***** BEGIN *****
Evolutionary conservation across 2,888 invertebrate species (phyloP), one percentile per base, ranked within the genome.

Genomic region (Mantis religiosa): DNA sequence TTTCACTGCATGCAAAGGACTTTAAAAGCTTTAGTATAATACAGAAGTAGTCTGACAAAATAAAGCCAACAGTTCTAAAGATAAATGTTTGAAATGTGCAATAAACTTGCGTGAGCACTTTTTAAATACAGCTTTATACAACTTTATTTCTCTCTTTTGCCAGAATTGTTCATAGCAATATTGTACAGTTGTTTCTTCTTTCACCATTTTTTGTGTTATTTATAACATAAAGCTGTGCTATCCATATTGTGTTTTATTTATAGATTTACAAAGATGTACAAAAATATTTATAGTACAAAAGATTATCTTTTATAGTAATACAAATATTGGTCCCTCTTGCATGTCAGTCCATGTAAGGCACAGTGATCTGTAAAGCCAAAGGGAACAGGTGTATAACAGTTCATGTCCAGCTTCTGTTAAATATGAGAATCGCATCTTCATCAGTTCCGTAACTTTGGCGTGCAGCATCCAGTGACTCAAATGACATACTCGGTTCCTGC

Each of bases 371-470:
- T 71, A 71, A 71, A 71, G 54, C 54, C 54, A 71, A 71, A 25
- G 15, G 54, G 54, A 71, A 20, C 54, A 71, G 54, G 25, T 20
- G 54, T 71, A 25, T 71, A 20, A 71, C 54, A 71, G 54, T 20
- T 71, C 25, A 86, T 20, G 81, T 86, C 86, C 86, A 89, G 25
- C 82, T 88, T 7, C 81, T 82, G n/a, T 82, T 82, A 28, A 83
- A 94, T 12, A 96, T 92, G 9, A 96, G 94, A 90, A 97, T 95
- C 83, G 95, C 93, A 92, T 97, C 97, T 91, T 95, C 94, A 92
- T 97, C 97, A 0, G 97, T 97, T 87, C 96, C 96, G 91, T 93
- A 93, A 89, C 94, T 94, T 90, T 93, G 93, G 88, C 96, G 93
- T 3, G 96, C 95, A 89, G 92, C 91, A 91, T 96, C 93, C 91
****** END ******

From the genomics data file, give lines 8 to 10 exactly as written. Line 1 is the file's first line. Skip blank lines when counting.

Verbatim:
- C 82, T 88, T 7, C 81, T 82, G n/a, T 82, T 82, A 28, A 83
- A 94, T 12, A 96, T 92, G 9, A 96, G 94, A 90, A 97, T 95
- C 83, G 95, C 93, A 92, T 97, C 97, T 91, T 95, C 94, A 92